Envelopment of Both Flanks
This maneuver involves pinning attacks on the opposing center while attacking both flanks in order to encircle the entire opposing army. This maneuver is usually attempted – and should only be attempted – if one has a superior force or exceptional tactical skill. The obvious advantage of this maneuver is complete annihilation of the opposing force while the disadvantage is the danger of a counterstroke against strung out forces if the encirclement is not strong enough.
Launching an actual successful tactical maneuver as this is really the Royal Flush, Grand Slam, Hole-in-One, Slam Dunk of the Club. Seldom is it ever seriously attempted, that I have noticed, by Confederate players as their numbers just are not great enough to make it a feasible option in many scenarios. To keep a Federal army pinned in place long enough to dispatch two flanking columns is asking a lot. The trouble is that one flanking column is difficult enough to conceal while two concealed columns would be almost impossible. Also, the enemy will often realize a thinned out enemy line and counterattack while your army is scattered trying to pull off the maneuver. With your flanks widely separated and the enemy holding all the interior lines you will be susceptible to destruction in detail if an aggressive opponent attacks before the maneuver is completed. It is a maneuver much better suited to the Yankee side of the club.
But on a lesser scale it is very often used successfully, for example, to break up a smaller enemy position quickly. Pinning an enemy force in place while you outflank their position from both sides is an easy way to dislodge, for instance, a regiment or brigade, trying to block your way or defend an exposed position. But on any grand scale I have not seen it used very often with much success.
Attack in Oblique Order
This maneuver involves steadily massing strength against an opposing flank while using secondary forces to distract and lure away opposing reserves. This maneuver is a good choice if the opposing force is superior. The advantage of this maneuver is the ability to concentrate force at the enemy’s weakest point while denying one’s own weakest point to attack. The disadvantage of this maneuver is that the imbalance of force can be disastrous if the enemy is in fact able to strike said weakest point.
This is, I feel, a popular movement that many players in the club use during their battles. In many shorter scenarios this is a preferred tactic as it is easy to organize and execute in a limited number of turns. The strategy will basically be to put pressure on your forces along the entire front and then apply overwhelming pressure to a single area. If you have already committed your reserves to bolster your lines all along the front you will be hard-pressed to stop the more powerful thrust on your flank when it lands. While lacking the surprise of a true flanking maneuver the tactic is still highly effective and it does have the added advantage of keeping your forces closer to your main line rather than separating them as a flanking maneuver might.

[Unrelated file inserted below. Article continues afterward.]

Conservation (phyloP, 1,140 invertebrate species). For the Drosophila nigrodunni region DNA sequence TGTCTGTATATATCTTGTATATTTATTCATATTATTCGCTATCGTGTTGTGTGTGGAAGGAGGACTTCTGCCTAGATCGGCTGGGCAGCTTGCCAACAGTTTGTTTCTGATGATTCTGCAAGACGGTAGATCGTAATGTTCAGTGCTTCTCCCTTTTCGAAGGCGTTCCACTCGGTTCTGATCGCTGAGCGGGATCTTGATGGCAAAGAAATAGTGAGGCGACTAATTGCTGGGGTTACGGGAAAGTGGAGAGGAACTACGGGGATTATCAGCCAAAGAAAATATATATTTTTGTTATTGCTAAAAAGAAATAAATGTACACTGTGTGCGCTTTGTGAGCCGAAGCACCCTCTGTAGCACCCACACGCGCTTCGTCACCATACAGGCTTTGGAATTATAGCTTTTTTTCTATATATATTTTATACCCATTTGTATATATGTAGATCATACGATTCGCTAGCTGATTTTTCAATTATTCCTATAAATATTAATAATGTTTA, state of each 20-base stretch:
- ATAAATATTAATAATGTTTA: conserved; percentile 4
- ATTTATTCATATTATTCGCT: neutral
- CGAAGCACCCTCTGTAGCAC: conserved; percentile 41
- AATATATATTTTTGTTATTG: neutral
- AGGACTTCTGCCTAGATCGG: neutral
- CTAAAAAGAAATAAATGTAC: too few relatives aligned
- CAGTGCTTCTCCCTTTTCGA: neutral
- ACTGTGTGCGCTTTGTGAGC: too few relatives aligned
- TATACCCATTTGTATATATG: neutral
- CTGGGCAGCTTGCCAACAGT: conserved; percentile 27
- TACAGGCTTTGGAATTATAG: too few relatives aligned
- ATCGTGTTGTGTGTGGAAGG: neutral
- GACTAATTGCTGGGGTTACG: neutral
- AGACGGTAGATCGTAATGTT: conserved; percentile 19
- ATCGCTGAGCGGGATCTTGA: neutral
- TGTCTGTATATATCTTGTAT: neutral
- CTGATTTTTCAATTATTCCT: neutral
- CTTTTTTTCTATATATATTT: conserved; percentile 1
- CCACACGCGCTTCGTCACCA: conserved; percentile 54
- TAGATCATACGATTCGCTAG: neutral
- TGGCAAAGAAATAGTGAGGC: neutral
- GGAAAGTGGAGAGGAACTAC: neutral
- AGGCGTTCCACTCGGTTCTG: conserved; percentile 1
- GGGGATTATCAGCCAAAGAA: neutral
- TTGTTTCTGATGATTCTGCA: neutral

This was a also a popular tactic during the Civil War. Braxton Bragg’s plan for Chickamauga on day two included an attack en echelon to try to get Rosecrans to overcommit forces to one sector while weakening another. Through a series of poor communications and intrigue an entire part of the Union line was withdrawn just before Longstreet’s rolled forward. The resulting breakthrough led to one of the major Confederate victories in the war and, temporarily, save Bragg’s job. John Pope’s Federal Army of Virginia attempted this tactic as well at Second Manassas as they tried to place heavier pressure on Jackson’s flank while attacking all along the Confederate line in general. The unexpected counterattack by Longstreet nearly wrecked Pope’s army and should act as a warning to any Member to always keep an eye on their flank – no matter how quiet it may seem.
This maneuver involves staging a retreat in order to induce the enemy to abandon its position and plunge ahead in an attack before turning to surprise the enemy with an ambush. This maneuver is useful if the enemy holds an exceptional defensive position that it must relinquish in order to be defeated. The advantage of this maneuver is the psychological impact the enemy has when being fiercely assaulted while advancing or attacking. The serious disadvantage is that a staged retreat can easily become a real one if morale and discipline are not at a high standard. Your opponent will also be able to utilize interior lines while your flanks and largely separated.
This is a very difficult strategy to pull off but also one that whose possible rewards make it worth the attempt. This is a personal favorite of mine that I have used successfully in past games – and, honestly, disastrously in others. Overly aggressive players, when they sense a weakness, can be easily drawn into such traps as this in many scenarios. Defending a line with a brigade while the rest of the division lays concealed is a good tactic to use in many cases. Once the enemy has become disrupted by their initial “success” you can launch a counterattack and drive them back with heavy losses if you're strong enough. But you must always take care that your feigned retreat does not become too exploited to where you can’t regain your footing or stop your men from routing. This is, by far, the biggest worry when doing this. Timing is crucial when executing this tactic.